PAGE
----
It’s difficult to imagine how an internship in a research lab could be similar to an episode of Lost, but that’s the reality for junior Brian Carter, and it’s one of the reasons he enjoys his so much.
“I think it’s really gratifying to do research and ask questions, and finally come upon an answer,” Carter said of his internship. “But, of course, every answer comes with two more questions, so it’s kind of like Lost, where every episode you get an answer, but you also get two more questions.”
Carter, a biochemistry major, works in a lab at the Oregon Health Sciences University in the Hearing Research Center. The lab’s primary goal is to study ototoxicity, a condition in which one’s ears are damaged (affecting hearing, balance, or both) as a side effect of certain drugs, most of which are generally used as antibiotics.
“For me, that was a very personal field to try and get myself into because it’s something that’s affected me,” Carter said. “When I was just a couple months old, I had a basic bacterial infection and took antibiotics, and later we learned that I had hearing loss and I’ve worn hearing aids ever since. That’s the story with a lot of the other researchers there, too.”
Carter sought out this internship opportunity after being informed of the possibility by a member of the Alexander Graham Bell Foundation, from whom he had received a scholarship. He is now an active member of the lab, and works with people who have come from around the world to participate in the research, including from Japan, China, and Russia.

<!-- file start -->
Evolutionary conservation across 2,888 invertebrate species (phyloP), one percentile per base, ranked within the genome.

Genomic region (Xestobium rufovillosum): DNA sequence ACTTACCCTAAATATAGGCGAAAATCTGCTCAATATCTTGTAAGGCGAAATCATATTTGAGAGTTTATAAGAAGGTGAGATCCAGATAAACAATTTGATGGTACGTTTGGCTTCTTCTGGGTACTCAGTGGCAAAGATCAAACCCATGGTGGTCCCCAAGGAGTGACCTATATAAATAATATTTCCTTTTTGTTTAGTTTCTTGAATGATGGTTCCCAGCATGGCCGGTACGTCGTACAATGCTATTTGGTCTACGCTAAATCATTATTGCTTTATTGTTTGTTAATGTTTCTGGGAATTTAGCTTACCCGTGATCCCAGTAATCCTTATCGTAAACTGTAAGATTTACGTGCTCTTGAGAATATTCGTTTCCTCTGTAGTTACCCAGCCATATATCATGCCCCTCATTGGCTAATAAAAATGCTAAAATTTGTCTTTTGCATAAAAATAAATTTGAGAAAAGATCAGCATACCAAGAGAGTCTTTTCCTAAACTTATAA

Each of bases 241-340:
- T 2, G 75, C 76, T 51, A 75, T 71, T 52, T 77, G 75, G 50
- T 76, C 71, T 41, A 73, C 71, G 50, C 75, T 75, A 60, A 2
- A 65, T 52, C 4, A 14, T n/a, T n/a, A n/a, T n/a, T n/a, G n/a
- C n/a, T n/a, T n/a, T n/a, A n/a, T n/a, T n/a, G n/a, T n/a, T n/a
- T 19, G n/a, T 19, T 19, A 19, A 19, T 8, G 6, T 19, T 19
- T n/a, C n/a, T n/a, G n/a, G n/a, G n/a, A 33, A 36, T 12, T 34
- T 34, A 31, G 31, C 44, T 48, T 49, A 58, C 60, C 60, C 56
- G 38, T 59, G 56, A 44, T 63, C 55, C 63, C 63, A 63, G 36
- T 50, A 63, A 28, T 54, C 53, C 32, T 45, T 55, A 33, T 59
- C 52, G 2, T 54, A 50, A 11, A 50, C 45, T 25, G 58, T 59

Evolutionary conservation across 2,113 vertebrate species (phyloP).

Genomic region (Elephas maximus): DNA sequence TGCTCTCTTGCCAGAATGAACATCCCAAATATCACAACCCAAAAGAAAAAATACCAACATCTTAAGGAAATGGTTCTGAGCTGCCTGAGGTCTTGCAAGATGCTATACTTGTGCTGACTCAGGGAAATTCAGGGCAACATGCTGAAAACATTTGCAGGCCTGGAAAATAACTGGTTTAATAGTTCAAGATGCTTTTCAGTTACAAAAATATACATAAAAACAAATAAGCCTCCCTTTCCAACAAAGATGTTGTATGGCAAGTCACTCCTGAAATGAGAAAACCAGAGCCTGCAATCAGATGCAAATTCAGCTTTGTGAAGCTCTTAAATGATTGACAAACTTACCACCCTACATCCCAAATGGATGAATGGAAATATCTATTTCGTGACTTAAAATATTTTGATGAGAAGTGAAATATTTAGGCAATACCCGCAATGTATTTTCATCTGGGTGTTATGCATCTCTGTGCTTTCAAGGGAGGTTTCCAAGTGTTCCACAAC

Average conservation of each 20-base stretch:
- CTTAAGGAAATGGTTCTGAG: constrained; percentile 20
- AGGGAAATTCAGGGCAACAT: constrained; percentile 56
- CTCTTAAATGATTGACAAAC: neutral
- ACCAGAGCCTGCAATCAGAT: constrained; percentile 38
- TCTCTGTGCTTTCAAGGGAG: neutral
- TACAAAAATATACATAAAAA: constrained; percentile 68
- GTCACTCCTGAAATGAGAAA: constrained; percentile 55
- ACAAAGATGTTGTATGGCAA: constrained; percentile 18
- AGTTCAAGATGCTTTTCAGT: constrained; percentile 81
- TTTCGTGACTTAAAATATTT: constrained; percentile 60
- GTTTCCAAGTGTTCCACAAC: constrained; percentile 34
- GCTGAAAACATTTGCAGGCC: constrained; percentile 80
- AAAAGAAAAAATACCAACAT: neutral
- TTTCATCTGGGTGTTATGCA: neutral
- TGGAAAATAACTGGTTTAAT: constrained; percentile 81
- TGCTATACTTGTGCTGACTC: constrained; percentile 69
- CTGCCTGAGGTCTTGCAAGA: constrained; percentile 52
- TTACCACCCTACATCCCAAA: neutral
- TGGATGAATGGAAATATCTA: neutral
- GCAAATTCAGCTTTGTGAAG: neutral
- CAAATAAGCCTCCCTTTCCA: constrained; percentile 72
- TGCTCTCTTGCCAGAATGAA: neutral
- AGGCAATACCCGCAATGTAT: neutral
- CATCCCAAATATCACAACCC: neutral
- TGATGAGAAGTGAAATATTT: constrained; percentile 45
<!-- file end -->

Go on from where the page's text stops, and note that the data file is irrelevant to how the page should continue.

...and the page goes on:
The internship has acted as a catalyst for Carter to consider a wider variety of paths for his future.
“It’s opened my eyes to my options in terms of what I can do with my education,” Carter said. “I was always set on being a doctor, so stepping myself out of my comfort zone and into opportunity has shown me that my foundation here (at UP) can allow me to do things I would have never even considered.”
Not only has it begun to steer him in a new direction, but his internship experience has also given Carter the confidence to continue progressing as a scholar in his field.
“For me, being a junior undergraduate student, it was very intimidating at first to work with PhDs and people from Harvard or China,” Carter said. “I’ve had to learn to know that my thoughts and my works are just as legitimate as theirs, and there have been times when they’ve been wrong and I’ve had to have the courage to say (so).”
Carter’s internship has acted as a learning experience that has contributed to his overall philosophy about biochemistry as a somewhat of a holistic field of study.
“Biochem has so much to do with learning about the body as a whole,” Carter said. “Every detail of our lives comes together to form a larger picture, and that’s just so amazing to me.”
Story by Clare Duffy